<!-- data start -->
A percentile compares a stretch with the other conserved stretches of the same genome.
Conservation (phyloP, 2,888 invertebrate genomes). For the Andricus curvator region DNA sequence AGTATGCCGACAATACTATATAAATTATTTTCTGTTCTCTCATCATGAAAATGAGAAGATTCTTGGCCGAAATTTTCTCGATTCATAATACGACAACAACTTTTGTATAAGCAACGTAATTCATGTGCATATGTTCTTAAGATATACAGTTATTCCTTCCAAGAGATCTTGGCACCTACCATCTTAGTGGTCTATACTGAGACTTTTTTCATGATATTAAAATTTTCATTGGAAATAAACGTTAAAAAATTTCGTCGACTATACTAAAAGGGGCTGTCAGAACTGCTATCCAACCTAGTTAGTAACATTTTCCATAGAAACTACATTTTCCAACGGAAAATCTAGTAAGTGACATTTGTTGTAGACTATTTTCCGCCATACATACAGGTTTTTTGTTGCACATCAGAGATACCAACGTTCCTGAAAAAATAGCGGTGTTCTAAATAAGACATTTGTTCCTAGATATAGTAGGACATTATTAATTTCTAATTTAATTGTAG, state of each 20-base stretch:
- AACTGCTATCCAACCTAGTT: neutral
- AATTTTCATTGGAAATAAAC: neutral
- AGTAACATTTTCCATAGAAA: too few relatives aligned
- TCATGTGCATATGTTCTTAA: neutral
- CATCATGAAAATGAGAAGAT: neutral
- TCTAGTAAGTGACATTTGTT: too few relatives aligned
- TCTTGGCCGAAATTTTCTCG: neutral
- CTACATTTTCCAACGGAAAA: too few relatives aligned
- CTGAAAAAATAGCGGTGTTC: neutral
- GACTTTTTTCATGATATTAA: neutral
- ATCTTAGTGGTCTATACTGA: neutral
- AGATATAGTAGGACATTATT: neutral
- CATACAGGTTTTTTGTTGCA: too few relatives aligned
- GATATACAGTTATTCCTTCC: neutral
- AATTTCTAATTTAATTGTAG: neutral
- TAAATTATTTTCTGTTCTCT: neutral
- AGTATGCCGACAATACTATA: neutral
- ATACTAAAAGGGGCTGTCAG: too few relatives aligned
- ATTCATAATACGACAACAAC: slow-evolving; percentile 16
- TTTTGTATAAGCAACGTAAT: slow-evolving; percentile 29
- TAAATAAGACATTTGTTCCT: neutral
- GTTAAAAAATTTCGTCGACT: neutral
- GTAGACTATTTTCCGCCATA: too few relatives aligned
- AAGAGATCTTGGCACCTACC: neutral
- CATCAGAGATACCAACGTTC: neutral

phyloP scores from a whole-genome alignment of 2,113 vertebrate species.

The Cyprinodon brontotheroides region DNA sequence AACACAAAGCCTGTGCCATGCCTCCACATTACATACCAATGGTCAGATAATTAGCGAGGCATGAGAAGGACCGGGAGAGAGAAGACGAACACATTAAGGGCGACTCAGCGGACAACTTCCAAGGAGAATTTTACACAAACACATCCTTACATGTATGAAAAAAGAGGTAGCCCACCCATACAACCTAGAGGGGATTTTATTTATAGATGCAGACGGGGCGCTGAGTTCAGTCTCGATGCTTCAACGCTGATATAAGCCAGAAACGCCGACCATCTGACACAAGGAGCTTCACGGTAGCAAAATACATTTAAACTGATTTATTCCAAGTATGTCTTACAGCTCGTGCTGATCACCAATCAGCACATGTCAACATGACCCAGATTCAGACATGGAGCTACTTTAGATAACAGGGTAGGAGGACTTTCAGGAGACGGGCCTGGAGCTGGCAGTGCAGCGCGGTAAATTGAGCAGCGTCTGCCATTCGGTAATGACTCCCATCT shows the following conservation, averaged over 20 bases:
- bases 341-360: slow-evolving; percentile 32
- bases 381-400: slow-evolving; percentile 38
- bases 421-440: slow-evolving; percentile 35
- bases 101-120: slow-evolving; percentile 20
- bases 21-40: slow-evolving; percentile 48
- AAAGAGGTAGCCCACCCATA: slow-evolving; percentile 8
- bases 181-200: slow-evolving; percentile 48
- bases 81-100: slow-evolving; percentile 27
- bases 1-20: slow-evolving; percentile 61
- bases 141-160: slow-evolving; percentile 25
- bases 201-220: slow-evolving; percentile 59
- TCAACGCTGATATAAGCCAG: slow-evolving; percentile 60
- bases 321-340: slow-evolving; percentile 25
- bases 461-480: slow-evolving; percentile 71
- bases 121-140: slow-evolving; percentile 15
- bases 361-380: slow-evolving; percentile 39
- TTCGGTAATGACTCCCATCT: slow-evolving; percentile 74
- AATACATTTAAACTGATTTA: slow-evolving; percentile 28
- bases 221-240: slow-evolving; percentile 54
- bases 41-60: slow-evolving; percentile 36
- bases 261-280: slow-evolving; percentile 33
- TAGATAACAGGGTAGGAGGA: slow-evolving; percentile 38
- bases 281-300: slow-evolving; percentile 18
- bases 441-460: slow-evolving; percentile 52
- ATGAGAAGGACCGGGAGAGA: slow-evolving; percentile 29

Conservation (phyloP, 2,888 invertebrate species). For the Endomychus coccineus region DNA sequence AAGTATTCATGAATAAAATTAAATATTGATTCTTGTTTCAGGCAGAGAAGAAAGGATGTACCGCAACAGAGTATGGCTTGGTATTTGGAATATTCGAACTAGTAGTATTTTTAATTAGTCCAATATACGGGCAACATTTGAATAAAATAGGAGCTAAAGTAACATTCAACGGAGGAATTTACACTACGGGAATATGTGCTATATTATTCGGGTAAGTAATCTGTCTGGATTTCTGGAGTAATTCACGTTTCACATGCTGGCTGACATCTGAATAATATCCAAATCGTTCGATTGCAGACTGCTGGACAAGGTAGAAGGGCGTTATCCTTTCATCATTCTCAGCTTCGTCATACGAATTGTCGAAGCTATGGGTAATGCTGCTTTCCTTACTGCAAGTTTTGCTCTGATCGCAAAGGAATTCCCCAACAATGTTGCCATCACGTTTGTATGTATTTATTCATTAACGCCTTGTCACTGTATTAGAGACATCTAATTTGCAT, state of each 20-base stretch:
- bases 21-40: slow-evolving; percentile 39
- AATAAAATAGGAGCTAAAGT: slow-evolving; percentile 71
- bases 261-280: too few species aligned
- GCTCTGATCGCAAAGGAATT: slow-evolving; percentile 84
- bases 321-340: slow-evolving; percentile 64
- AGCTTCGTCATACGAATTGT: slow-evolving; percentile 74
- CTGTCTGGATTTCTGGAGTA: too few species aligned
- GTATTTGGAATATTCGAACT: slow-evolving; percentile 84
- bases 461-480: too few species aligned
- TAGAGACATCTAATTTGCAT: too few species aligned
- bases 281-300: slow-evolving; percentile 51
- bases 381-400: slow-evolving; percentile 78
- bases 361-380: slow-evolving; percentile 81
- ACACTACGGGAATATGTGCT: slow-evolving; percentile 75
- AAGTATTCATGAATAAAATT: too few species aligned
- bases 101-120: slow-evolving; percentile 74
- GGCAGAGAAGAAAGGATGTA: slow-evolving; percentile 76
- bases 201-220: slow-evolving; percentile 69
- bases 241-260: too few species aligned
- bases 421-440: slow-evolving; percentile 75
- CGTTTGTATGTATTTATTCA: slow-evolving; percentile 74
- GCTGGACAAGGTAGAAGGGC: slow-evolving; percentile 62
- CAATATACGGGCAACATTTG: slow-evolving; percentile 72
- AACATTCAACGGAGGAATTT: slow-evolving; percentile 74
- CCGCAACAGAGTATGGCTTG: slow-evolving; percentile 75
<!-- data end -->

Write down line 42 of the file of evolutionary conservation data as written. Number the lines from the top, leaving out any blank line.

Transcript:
- bases 321-340: slow-evolving; percentile 25